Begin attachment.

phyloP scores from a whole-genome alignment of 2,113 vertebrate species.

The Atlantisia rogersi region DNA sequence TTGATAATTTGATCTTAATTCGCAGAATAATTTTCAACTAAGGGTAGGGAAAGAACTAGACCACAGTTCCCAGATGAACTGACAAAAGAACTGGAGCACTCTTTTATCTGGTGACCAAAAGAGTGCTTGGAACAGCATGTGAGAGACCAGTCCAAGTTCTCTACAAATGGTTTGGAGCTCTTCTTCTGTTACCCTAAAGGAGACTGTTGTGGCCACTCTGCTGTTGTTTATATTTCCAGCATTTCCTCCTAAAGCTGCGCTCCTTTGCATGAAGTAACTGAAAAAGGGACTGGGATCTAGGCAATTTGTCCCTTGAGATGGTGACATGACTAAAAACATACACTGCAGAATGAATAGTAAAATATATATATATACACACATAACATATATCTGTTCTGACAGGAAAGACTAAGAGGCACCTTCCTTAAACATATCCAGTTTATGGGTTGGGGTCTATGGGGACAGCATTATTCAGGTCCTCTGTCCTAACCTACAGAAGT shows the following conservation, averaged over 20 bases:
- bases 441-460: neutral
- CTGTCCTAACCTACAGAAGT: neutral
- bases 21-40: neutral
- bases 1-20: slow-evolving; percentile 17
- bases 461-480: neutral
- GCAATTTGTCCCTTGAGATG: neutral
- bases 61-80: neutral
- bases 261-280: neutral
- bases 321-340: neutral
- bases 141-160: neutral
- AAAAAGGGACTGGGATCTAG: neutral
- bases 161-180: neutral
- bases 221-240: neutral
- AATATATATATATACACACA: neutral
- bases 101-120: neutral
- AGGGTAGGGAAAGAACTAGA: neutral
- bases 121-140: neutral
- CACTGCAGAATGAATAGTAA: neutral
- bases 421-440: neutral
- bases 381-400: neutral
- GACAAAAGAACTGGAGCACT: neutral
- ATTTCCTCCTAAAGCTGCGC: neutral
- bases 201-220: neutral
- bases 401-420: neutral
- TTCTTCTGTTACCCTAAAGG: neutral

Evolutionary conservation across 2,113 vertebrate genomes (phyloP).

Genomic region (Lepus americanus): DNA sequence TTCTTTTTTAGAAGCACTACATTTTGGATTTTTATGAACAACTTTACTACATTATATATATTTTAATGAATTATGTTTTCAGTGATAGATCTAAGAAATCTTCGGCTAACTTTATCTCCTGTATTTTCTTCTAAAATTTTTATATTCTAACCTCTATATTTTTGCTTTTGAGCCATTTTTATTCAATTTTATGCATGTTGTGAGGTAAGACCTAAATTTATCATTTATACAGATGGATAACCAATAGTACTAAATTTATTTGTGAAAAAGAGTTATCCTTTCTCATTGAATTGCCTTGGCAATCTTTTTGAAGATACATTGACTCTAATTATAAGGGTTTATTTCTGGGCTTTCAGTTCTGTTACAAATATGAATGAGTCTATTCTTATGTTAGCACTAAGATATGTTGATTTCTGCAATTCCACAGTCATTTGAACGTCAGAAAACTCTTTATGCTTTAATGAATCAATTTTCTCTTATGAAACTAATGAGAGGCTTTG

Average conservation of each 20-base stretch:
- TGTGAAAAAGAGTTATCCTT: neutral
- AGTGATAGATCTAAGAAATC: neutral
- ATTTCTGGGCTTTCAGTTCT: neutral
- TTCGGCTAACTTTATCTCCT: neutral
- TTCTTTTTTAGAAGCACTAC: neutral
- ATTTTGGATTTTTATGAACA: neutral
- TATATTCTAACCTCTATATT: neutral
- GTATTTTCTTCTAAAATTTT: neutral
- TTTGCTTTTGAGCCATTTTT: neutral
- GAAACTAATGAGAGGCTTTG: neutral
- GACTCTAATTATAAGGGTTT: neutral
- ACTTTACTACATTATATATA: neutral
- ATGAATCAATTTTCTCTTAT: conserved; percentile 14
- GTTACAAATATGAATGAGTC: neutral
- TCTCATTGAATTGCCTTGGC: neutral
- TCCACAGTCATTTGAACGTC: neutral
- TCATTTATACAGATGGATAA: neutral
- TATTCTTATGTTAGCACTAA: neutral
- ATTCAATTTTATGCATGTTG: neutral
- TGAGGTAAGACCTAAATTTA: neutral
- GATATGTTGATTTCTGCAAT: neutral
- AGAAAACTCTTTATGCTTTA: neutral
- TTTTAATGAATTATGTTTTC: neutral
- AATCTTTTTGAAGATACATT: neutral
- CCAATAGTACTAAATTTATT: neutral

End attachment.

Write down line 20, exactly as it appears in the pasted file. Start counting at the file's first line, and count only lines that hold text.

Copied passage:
- CACTGCAGAATGAATAGTAA: neutral